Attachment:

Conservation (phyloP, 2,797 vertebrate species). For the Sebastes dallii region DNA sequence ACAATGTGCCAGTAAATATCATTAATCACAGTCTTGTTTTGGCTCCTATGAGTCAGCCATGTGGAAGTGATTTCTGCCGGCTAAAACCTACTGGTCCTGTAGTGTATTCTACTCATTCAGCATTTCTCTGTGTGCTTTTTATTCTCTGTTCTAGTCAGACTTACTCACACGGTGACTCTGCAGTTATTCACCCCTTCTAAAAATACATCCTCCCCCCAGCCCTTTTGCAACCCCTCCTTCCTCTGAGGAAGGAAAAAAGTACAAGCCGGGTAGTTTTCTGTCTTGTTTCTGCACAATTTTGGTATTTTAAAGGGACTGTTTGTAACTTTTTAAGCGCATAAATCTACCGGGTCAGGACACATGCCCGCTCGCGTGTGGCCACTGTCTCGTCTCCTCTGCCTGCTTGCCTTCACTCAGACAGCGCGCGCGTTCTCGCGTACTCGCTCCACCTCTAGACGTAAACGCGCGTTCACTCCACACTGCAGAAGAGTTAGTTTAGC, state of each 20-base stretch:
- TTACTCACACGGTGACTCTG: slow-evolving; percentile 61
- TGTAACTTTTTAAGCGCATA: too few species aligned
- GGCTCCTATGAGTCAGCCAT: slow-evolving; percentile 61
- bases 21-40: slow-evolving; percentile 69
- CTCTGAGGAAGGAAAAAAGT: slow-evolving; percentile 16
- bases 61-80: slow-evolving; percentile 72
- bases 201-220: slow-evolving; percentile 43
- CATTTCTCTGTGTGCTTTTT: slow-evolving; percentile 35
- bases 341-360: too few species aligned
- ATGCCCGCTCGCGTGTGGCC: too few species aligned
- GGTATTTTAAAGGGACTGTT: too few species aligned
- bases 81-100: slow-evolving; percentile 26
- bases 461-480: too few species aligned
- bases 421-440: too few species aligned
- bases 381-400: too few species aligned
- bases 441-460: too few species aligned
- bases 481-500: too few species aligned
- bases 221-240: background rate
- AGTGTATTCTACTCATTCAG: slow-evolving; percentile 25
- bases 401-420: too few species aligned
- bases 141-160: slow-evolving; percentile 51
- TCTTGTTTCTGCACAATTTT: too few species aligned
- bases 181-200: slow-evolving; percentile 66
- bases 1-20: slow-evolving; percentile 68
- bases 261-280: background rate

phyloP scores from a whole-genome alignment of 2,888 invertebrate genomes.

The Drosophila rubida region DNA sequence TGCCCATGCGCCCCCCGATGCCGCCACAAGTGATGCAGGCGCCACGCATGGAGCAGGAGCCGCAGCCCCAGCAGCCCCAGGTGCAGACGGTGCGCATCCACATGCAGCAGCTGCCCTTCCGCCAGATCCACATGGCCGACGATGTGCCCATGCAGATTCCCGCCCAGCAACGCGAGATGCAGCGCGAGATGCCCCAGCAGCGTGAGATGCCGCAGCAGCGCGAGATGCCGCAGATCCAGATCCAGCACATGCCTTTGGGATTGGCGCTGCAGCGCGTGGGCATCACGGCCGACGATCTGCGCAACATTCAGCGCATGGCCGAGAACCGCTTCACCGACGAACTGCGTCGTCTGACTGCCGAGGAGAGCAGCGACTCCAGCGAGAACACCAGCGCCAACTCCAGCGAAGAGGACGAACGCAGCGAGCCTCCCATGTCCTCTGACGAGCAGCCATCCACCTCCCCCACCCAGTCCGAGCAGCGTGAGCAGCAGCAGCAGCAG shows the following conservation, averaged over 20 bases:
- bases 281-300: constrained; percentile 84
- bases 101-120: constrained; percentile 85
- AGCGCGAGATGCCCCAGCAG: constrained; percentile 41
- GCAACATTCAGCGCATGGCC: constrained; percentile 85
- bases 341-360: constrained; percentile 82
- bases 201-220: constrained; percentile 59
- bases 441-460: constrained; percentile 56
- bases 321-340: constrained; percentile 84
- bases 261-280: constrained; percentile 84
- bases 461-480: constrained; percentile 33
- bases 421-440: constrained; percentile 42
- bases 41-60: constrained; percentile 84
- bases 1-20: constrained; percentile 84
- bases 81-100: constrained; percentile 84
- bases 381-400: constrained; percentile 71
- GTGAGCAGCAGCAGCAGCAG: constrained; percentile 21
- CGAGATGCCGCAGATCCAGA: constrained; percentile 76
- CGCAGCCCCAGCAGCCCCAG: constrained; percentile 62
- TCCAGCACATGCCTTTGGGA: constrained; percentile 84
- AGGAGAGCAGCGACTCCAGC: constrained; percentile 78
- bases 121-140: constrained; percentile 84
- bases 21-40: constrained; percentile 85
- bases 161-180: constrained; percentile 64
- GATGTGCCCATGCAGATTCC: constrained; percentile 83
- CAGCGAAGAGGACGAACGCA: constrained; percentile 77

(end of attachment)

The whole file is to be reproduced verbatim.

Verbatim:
Conservation (phyloP, 2,797 vertebrate species). For the Sebastes dallii region DNA sequence ACAATGTGCCAGTAAATATCATTAATCACAGTCTTGTTTTGGCTCCTATGAGTCAGCCATGTGGAAGTGATTTCTGCCGGCTAAAACCTACTGGTCCTGTAGTGTATTCTACTCATTCAGCATTTCTCTGTGTGCTTTTTATTCTCTGTTCTAGTCAGACTTACTCACACGGTGACTCTGCAGTTATTCACCCCTTCTAAAAATACATCCTCCCCCCAGCCCTTTTGCAACCCCTCCTTCCTCTGAGGAAGGAAAAAAGTACAAGCCGGGTAGTTTTCTGTCTTGTTTCTGCACAATTTTGGTATTTTAAAGGGACTGTTTGTAACTTTTTAAGCGCATAAATCTACCGGGTCAGGACACATGCCCGCTCGCGTGTGGCCACTGTCTCGTCTCCTCTGCCTGCTTGCCTTCACTCAGACAGCGCGCGCGTTCTCGCGTACTCGCTCCACCTCTAGACGTAAACGCGCGTTCACTCCACACTGCAGAAGAGTTAGTTTAGC, state of each 20-base stretch:
- TTACTCACACGGTGACTCTG: slow-evolving; percentile 61
- TGTAACTTTTTAAGCGCATA: too few species aligned
- GGCTCCTATGAGTCAGCCAT: slow-evolving; percentile 61
- bases 21-40: slow-evolving; percentile 69
- CTCTGAGGAAGGAAAAAAGT: slow-evolving; percentile 16
- bases 61-80: slow-evolving; percentile 72
- bases 201-220: slow-evolving; percentile 43
- CATTTCTCTGTGTGCTTTTT: slow-evolving; percentile 35
- bases 341-360: too few species aligned
- ATGCCCGCTCGCGTGTGGCC: too few species aligned
- GGTATTTTAAAGGGACTGTT: too few species aligned
- bases 81-100: slow-evolving; percentile 26
- bases 461-480: too few species aligned
- bases 421-440: too few species aligned
- bases 381-400: too few species aligned
- bases 441-460: too few species aligned
- bases 481-500: too few species aligned
- bases 221-240: background rate
- AGTGTATTCTACTCATTCAG: slow-evolving; percentile 25
- bases 401-420: too few species aligned
- bases 141-160: slow-evolving; percentile 51
- TCTTGTTTCTGCACAATTTT: too few species aligned
- bases 181-200: slow-evolving; percentile 66
- bases 1-20: slow-evolving; percentile 68
- bases 261-280: background rate

phyloP scores from a whole-genome alignment of 2,888 invertebrate genomes.

The Drosophila rubida region DNA sequence TGCCCATGCGCCCCCCGATGCCGCCACAAGTGATGCAGGCGCCACGCATGGAGCAGGAGCCGCAGCCCCAGCAGCCCCAGGTGCAGACGGTGCGCATCCACATGCAGCAGCTGCCCTTCCGCCAGATCCACATGGCCGACGATGTGCCCATGCAGATTCCCGCCCAGCAACGCGAGATGCAGCGCGAGATGCCCCAGCAGCGTGAGATGCCGCAGCAGCGCGAGATGCCGCAGATCCAGATCCAGCACATGCCTTTGGGATTGGCGCTGCAGCGCGTGGGCATCACGGCCGACGATCTGCGCAACATTCAGCGCATGGCCGAGAACCGCTTCACCGACGAACTGCGTCGTCTGACTGCCGAGGAGAGCAGCGACTCCAGCGAGAACACCAGCGCCAACTCCAGCGAAGAGGACGAACGCAGCGAGCCTCCCATGTCCTCTGACGAGCAGCCATCCACCTCCCCCACCCAGTCCGAGCAGCGTGAGCAGCAGCAGCAGCAG shows the following conservation, averaged over 20 bases:
- bases 281-300: constrained; percentile 84
- bases 101-120: constrained; percentile 85
- AGCGCGAGATGCCCCAGCAG: constrained; percentile 41
- GCAACATTCAGCGCATGGCC: constrained; percentile 85
- bases 341-360: constrained; percentile 82
- bases 201-220: constrained; percentile 59
- bases 441-460: constrained; percentile 56
- bases 321-340: constrained; percentile 84
- bases 261-280: constrained; percentile 84
- bases 461-480: constrained; percentile 33
- bases 421-440: constrained; percentile 42
- bases 41-60: constrained; percentile 84
- bases 1-20: constrained; percentile 84
- bases 81-100: constrained; percentile 84
- bases 381-400: constrained; percentile 71
- GTGAGCAGCAGCAGCAGCAG: constrained; percentile 21
- CGAGATGCCGCAGATCCAGA: constrained; percentile 76
- CGCAGCCCCAGCAGCCCCAG: constrained; percentile 62
- TCCAGCACATGCCTTTGGGA: constrained; percentile 84
- AGGAGAGCAGCGACTCCAGC: constrained; percentile 78
- bases 121-140: constrained; percentile 84
- bases 21-40: constrained; percentile 85
- bases 161-180: constrained; percentile 64
- GATGTGCCCATGCAGATTCC: constrained; percentile 83
- CAGCGAAGAGGACGAACGCA: constrained; percentile 77